HI Richard, Given that you now seem to have more reservations about the first rule than you express in this post, would you consider saying something about that here? Michele
Sure. Thanks for reading, and thanks for the encouragement to clarify my thought. I’ve been planning a bigger post which I’ll hopefully write in the next week or so, but briefly:
While I still like the idea of the “First Rule” in that it allows folks who might be self-conscious about whether or not they’re giving too much weight, being rude, doing something they’re not, etc., to relax and devote more of their brain power to doing things like balancing, paying attention to their partner, and not getting hurt — it’s increasingly clear that that freedom can come at the expense of folks who may have difficulty asserting their boundaries, whether because of personality, personal experiences, power dynamics around identity, etc. When it comes to issues of touch that might make a partner uncomfortable (whether sexual, intimate, controlling, or otherwise), it’s increasingly clear that women relative to men bear a disproportionate burden of asserting their boundaries. And other marginalized identities (whether along race, dis/ability, sexual identity, gender identity, etc.) can also bear this burden disproportionately.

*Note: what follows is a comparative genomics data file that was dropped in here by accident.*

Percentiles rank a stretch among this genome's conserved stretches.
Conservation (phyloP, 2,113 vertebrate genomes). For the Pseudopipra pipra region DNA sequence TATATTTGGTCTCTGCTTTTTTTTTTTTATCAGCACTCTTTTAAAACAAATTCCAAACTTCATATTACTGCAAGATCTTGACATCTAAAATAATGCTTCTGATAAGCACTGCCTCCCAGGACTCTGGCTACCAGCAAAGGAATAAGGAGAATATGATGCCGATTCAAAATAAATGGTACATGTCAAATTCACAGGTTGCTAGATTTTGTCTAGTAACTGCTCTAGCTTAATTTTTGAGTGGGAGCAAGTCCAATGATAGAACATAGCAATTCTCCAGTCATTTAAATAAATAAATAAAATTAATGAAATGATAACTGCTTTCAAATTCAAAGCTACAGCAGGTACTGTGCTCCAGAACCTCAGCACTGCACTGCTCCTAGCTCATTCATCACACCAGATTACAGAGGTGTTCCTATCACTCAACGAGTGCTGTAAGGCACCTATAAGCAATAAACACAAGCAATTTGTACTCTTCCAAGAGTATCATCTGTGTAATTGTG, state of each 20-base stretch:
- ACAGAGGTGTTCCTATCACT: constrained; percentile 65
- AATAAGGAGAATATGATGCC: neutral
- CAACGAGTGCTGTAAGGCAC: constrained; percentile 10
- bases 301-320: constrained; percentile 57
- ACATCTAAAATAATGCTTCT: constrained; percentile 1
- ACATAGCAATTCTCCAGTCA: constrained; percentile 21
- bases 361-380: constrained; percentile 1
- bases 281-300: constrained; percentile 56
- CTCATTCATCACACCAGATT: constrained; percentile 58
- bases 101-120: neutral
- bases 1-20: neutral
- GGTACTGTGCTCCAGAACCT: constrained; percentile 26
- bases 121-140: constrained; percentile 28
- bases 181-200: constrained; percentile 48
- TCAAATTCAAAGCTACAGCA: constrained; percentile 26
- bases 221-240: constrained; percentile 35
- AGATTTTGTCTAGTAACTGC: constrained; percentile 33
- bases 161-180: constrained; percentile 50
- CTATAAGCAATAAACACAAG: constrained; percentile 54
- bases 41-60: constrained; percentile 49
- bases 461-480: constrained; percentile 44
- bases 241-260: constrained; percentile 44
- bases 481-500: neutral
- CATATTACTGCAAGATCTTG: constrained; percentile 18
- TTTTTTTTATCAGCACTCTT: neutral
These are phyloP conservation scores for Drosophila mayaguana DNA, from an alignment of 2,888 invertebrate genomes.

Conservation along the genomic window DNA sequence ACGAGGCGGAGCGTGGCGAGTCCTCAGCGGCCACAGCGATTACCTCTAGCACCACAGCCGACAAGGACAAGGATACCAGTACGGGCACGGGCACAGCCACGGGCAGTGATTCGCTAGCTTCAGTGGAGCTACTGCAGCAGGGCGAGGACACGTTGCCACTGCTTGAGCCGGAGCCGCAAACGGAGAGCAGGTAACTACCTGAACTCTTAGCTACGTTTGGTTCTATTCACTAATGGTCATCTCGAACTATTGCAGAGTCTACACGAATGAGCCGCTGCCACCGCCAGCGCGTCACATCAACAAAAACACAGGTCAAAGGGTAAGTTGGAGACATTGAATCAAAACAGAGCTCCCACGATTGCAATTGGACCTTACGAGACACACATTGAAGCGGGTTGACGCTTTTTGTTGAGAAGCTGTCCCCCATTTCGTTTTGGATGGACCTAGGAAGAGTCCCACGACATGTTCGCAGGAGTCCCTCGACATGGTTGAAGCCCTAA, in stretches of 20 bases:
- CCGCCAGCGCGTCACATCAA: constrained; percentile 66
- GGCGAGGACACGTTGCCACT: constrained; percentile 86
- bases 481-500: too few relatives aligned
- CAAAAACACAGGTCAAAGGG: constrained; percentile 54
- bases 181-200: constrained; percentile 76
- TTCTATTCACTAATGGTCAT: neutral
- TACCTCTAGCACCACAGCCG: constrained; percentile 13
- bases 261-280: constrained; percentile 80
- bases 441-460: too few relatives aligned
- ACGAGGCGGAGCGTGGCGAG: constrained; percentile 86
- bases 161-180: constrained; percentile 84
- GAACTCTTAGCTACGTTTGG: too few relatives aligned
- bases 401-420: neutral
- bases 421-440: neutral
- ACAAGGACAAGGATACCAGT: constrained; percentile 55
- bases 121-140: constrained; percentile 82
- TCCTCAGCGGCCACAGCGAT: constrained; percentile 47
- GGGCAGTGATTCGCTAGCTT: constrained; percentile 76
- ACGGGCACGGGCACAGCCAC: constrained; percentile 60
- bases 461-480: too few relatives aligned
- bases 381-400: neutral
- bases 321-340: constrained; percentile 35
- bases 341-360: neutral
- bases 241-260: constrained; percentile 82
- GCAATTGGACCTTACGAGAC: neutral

I don’t have any brilliant answers to this. My best answer so far is that as dancers become more experienced, they should take on a corresponding burden of (1) being conscious of the effects of their dancing on their partner, and (2) checking in with their partner as to their partner’s comfort level with the dance. This burden might decrease with your knowledge of a partner’s experience level and/or your personal comfort with them — i.e., I know this person, and I know that they’ll be able to say something if things feel uncomfortable. But checking is rarely (never?) a bad idea.
Many more ideas that can and should be implemented as well, but that’s a quick gloss.
But it doesn’t make sense that we treat someone that’s been dancing for 5-10 years as being on the same level as someone who has just started dancing, particularly around the ability to be aware of and articulate one’s boundaries. For now, it makes sense to me that we put a higher duty of care on the more experienced dancer to help both people’s boundaries be honored.
Just to tie together with more writing on the subject, I wrote a brief note on the First Rule for the online edition of CQ, in the context of asking “Why is contact improvisation so white?.” You’ll also see I’m attempting to coin the term “critical CI theory” — please feel to use! :)
Gracias x la nota! Carolyn Stuart fue mi primera maestra…Graaaan maestra..Y esa primera regla está muy bien sembrada en mi camino de ci. ..desde un principio.
I just revisited Kathleen Rea’s “Promoting Safe Boundaries at the [Toronto] Wednesday Jam” (http://www.reasondetre.com/dowloads/Boundary_guidelinesWEDJAM.pdf), which I think has been revised since I last read it. Kathleen has been the first, I think, to actually go *beyond* the first rule, in setting additional guidelines to protect those who may not feel able to assert their boundaries.
In doing so, she directly references the First Rule (see bottom of the second page), but argues that the First Rule may be insufficient for some. Fascinating, and worth more discussion.